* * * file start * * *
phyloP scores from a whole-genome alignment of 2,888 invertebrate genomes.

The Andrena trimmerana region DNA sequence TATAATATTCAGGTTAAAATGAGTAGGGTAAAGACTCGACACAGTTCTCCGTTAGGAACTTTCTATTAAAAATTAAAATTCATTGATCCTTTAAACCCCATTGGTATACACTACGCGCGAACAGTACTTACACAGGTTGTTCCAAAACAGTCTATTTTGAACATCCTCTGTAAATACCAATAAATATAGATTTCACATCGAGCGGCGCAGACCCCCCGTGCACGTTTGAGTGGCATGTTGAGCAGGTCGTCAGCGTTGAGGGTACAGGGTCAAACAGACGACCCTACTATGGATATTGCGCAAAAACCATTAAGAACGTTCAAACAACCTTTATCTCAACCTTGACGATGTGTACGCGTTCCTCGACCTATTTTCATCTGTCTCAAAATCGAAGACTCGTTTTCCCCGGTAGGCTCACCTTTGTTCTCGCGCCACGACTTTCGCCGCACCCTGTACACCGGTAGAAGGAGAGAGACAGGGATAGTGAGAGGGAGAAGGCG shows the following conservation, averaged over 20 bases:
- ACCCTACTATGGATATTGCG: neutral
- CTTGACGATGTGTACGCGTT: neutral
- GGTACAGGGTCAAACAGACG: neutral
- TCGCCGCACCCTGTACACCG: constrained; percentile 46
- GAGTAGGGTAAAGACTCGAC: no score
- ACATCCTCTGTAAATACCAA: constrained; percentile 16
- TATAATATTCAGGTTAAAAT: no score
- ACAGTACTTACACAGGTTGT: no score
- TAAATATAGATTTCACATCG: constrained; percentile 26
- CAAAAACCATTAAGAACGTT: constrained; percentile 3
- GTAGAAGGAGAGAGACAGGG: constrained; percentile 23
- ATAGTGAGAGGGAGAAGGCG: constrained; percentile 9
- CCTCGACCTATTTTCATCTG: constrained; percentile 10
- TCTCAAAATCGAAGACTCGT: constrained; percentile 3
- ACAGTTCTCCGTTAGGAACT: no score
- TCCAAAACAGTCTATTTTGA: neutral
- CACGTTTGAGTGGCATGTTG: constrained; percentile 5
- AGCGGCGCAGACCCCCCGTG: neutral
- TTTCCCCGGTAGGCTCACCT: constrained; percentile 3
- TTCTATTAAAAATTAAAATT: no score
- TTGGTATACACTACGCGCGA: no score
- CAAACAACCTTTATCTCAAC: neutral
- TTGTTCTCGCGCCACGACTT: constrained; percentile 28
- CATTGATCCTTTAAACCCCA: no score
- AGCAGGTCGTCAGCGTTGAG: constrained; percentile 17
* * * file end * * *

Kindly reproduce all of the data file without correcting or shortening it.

phyloP scores from a whole-genome alignment of 2,888 invertebrate genomes.

The Andrena trimmerana region DNA sequence TATAATATTCAGGTTAAAATGAGTAGGGTAAAGACTCGACACAGTTCTCCGTTAGGAACTTTCTATTAAAAATTAAAATTCATTGATCCTTTAAACCCCATTGGTATACACTACGCGCGAACAGTACTTACACAGGTTGTTCCAAAACAGTCTATTTTGAACATCCTCTGTAAATACCAATAAATATAGATTTCACATCGAGCGGCGCAGACCCCCCGTGCACGTTTGAGTGGCATGTTGAGCAGGTCGTCAGCGTTGAGGGTACAGGGTCAAACAGACGACCCTACTATGGATATTGCGCAAAAACCATTAAGAACGTTCAAACAACCTTTATCTCAACCTTGACGATGTGTACGCGTTCCTCGACCTATTTTCATCTGTCTCAAAATCGAAGACTCGTTTTCCCCGGTAGGCTCACCTTTGTTCTCGCGCCACGACTTTCGCCGCACCCTGTACACCGGTAGAAGGAGAGAGACAGGGATAGTGAGAGGGAGAAGGCG shows the following conservation, averaged over 20 bases:
- ACCCTACTATGGATATTGCG: neutral
- CTTGACGATGTGTACGCGTT: neutral
- GGTACAGGGTCAAACAGACG: neutral
- TCGCCGCACCCTGTACACCG: constrained; percentile 46
- GAGTAGGGTAAAGACTCGAC: no score
- ACATCCTCTGTAAATACCAA: constrained; percentile 16
- TATAATATTCAGGTTAAAAT: no score
- ACAGTACTTACACAGGTTGT: no score
- TAAATATAGATTTCACATCG: constrained; percentile 26
- CAAAAACCATTAAGAACGTT: constrained; percentile 3
- GTAGAAGGAGAGAGACAGGG: constrained; percentile 23
- ATAGTGAGAGGGAGAAGGCG: constrained; percentile 9
- CCTCGACCTATTTTCATCTG: constrained; percentile 10
- TCTCAAAATCGAAGACTCGT: constrained; percentile 3
- ACAGTTCTCCGTTAGGAACT: no score
- TCCAAAACAGTCTATTTTGA: neutral
- CACGTTTGAGTGGCATGTTG: constrained; percentile 5
- AGCGGCGCAGACCCCCCGTG: neutral
- TTTCCCCGGTAGGCTCACCT: constrained; percentile 3
- TTCTATTAAAAATTAAAATT: no score
- TTGGTATACACTACGCGCGA: no score
- CAAACAACCTTTATCTCAAC: neutral
- TTGTTCTCGCGCCACGACTT: constrained; percentile 28
- CATTGATCCTTTAAACCCCA: no score
- AGCAGGTCGTCAGCGTTGAG: constrained; percentile 17